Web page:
One possibility to improve it is to use standard 40xx CMOS logic gates to design the one shot timer, like this:

The fun of CMOS gates is that other than being very versatile, they draw next to zero current when they’re not switching. I built this circuit to measure the power consumption, ant that’s the result:

As you can see, it is drawing just 4uA. The actual standby current depends on how much light is shining on the phototransistor. For example in the dark it draws just 1uA, while if a bright light is pointed at the phototransistor it draws up to 300uA, which is 3V(battery voltage) /10K(R3). This happens also in the original author’s schematic, since the input stage with the phototransistor and the 10K resistor is the same, so that’s no worse than the original circuit. Anyway, in normal ambient light conditions very few light reaches the phototransistor, and the current is very low, around 5uA.

This gives an upper bound to the battery lifetime of 200mAh / 5uA = 40000h / 24 / 365 = 4.5 years!

Last notes about this circuit:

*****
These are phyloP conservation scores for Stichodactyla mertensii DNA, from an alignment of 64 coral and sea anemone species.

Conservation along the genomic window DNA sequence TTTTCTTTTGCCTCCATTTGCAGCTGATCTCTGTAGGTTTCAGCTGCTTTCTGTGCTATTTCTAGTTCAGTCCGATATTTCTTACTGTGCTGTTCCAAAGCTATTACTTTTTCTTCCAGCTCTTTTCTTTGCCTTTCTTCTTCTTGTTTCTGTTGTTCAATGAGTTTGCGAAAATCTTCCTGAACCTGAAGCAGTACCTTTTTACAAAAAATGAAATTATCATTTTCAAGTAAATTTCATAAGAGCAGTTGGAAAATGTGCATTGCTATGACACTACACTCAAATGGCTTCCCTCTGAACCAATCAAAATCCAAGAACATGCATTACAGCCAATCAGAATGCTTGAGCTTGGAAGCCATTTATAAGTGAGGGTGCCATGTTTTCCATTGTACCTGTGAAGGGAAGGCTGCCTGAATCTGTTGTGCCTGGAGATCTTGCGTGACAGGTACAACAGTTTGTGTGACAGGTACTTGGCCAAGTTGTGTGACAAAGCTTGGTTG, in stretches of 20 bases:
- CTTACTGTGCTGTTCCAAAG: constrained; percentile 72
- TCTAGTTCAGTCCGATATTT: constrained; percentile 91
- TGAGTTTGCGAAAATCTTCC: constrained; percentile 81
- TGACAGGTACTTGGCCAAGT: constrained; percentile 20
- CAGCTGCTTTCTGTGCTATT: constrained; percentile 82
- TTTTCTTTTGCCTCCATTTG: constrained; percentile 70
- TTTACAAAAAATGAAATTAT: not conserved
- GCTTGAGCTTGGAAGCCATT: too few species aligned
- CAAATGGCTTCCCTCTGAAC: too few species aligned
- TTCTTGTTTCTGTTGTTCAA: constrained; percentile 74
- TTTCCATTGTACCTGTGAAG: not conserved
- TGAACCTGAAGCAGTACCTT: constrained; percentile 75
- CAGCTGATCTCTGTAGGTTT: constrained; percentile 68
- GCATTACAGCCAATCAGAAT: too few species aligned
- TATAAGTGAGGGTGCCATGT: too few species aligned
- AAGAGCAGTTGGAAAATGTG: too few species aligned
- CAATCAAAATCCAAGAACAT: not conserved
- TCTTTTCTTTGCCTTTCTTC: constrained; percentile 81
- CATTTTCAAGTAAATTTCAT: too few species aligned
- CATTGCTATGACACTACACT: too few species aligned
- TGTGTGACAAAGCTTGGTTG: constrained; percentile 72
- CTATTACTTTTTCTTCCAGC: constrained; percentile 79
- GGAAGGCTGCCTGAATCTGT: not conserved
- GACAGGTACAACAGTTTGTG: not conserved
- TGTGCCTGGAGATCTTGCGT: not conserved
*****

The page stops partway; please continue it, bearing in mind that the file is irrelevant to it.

• it uses the same number of components as the original one, just replaces the 555 with a 4011.
  • you have to connect pin 7 of the 4011 to ground, and pin 14 to Vcc, even if in the schematic these connections are omitted.

Fail over fail

January 7, 2011

Even more rant this time.

To go on programming microcontrollers as I’ve always done I have to disable two programs, gpsd and modem-manager (see my previous post) because hardware manufacturers fail. The first one, gpsd is done. To fix the second one without killing/removing NetworkManager I have to contact ModemManager developers. To do so I have to register to launchpad. To do so I have to get an OpenId. To do so I have to… find a way to avoid another fail: